Prudence Youlgrave and her mother lived in genteel poverty, having sacrificed most of their comforts to allow her brother to be educated and established as a lawyer, so that he could then support them. Mission accomplished, however, Aaron is now shirking his duties, even after his mother dies and he has married a wealthy woman so it is only Prudence who needs support. In a great scene, Prudence visits her sister-in-law and demands her due, their support and the introduction into society so she can marry and establish her own life. Her only suitor, though, is the not very pleasant Mr. Draydale. She agrees to the marriage thinking she has no choice but is rescued at the altar by Catesby Bourgoyne.
Prudence and Cate met when both were at their lowest ebb, financially, Cate having left the army and his beloved family home after an argument with his brother, the earl. Though their acquaintance was brief, it was very sweet and neither has forgotten the other. Now Cate has inherited the earldom of Malzard, duty presses on him from all sides and he escapes for a day. Hearing of Prudence's wedding in a neighboring village, he attends to see her happy and victorious in her struggle with her brother, only to discover that the man she is about to marry is a brute and she terrified about it. Cate claims her as his betrothed; the wedding is off, they are hastily married and now they must face the consequences - and his family - back at Keynings, the earldom's seat.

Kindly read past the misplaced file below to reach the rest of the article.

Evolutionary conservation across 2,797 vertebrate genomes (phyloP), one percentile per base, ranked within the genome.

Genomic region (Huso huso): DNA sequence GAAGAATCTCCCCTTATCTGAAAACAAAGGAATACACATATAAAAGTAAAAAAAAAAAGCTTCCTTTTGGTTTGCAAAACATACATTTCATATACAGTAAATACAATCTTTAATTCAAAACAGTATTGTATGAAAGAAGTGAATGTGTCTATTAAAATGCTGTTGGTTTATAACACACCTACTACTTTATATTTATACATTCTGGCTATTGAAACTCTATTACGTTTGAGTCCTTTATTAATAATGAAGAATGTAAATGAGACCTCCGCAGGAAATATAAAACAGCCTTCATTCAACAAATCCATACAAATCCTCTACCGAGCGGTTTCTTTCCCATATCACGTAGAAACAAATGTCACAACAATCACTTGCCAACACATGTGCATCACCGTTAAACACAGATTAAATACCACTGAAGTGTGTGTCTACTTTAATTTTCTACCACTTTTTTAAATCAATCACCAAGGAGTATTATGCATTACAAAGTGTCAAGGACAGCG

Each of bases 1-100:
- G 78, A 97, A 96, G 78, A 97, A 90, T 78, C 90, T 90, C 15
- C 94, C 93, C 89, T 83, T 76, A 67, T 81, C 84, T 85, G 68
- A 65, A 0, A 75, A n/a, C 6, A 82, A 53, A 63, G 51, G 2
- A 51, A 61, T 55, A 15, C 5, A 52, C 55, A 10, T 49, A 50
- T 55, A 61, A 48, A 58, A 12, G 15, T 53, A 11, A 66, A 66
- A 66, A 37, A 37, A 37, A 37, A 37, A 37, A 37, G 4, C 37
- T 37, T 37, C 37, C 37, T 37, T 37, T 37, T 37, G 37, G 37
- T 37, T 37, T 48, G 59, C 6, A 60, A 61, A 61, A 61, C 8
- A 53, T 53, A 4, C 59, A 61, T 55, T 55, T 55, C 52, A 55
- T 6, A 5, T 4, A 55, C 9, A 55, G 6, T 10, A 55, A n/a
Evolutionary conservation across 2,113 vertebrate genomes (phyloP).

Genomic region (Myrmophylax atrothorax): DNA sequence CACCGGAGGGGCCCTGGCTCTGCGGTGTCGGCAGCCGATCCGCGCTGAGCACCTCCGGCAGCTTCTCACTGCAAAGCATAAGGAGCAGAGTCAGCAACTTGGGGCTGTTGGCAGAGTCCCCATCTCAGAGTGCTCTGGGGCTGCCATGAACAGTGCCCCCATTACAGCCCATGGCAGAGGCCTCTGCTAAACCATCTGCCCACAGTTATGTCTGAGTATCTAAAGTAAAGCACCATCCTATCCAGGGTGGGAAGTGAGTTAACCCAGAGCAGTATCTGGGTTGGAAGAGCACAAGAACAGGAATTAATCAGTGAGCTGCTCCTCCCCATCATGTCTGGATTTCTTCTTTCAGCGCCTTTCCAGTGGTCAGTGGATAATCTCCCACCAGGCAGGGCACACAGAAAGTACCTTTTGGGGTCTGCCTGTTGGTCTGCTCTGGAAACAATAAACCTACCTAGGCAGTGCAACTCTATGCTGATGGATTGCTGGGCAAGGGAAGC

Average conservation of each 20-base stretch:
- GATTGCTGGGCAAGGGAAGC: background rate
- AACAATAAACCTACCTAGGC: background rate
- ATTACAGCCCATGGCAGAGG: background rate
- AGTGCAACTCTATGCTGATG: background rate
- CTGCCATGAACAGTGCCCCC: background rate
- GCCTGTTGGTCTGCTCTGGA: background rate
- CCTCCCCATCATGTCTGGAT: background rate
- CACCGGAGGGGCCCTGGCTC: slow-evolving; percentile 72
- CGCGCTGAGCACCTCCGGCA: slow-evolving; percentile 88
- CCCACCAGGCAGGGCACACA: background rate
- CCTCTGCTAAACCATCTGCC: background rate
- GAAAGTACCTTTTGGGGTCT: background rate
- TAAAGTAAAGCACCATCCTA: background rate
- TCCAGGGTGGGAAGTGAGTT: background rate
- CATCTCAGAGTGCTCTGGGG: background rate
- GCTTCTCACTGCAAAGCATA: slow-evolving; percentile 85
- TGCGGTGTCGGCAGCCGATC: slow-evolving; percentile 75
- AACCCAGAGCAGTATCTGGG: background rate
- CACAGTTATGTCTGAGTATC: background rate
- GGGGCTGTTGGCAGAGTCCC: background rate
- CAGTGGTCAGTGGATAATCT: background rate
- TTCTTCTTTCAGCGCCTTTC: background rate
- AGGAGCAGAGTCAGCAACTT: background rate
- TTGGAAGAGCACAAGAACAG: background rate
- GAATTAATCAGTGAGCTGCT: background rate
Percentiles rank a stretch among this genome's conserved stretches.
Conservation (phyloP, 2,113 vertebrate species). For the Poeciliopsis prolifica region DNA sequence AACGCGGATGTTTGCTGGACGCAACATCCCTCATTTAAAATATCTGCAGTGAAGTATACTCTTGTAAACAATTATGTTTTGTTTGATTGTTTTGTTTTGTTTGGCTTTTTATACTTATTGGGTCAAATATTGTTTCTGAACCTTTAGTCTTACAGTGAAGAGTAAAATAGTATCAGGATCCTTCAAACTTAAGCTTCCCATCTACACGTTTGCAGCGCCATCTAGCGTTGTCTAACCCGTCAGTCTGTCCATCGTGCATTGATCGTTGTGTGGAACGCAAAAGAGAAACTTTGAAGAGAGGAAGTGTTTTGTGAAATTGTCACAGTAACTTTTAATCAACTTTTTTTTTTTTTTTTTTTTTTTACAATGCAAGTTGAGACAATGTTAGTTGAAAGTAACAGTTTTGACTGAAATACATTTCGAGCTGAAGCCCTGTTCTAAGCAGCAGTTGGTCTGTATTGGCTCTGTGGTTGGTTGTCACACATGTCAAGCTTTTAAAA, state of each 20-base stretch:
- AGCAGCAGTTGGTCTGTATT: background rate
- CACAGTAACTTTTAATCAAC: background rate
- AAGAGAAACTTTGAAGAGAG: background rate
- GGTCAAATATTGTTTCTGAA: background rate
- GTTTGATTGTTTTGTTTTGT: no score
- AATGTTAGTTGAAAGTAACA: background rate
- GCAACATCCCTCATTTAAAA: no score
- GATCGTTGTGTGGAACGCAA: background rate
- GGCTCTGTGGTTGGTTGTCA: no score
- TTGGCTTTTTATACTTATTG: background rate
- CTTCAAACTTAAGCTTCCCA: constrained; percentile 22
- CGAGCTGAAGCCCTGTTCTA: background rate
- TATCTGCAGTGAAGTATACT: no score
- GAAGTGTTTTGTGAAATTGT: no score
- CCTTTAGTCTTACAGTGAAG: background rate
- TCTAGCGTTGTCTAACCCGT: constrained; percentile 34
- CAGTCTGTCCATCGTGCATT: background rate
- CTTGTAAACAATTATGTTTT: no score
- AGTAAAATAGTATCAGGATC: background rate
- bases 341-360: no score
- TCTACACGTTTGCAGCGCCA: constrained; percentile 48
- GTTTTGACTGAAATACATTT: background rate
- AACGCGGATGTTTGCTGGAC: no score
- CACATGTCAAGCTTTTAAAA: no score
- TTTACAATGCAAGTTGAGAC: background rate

Neither Prudence nor Cate were raised to assume the roles they now have, though Cate, at least, does not have the social and class problems that Prudence faces. They both have a steep learning curve, Cate with estate matters, and Prudence with the running of the large house and staff, with two previous Lady Malzards present and looking over her shoulder. Beverley has certainly done her research on the running and working of a Georgian earldom. It was very interesting to see just what was entailed in the running of an estate, the myriad servants and their roles, the sheer size and breadth of it all.
It was all very reminiscent of a book I'd read a few years ago, The Gentleman's Daughters by Amanda Vickery, about the lives of gentry women. This all made sense to me when I read in Beverley's Author's Note that she based An Unlikely Countess on Vickery's follow up book, At Home in Georgian England. It was very interesting information, but in the end, I felt it came at the expense of the romance. Once Prudence and Cate arrive at Keynings a little more than halfway through the book, the focus changes from them and their relationship, to the estate. There were still some nice, sweet moments between them, but the romance definitely took a back seat.
Jo Beverley is one of those authors who get their history right. You don't have to worry that someone will use an incorrect title or do something completely historically inaccurate - such a relief for a stickler like me. I learned a lot while reading An Unlikely Countess, but in the end, I wished I had less history and more romance.
Reviewed by Cheryl Sneed, March 5, 2011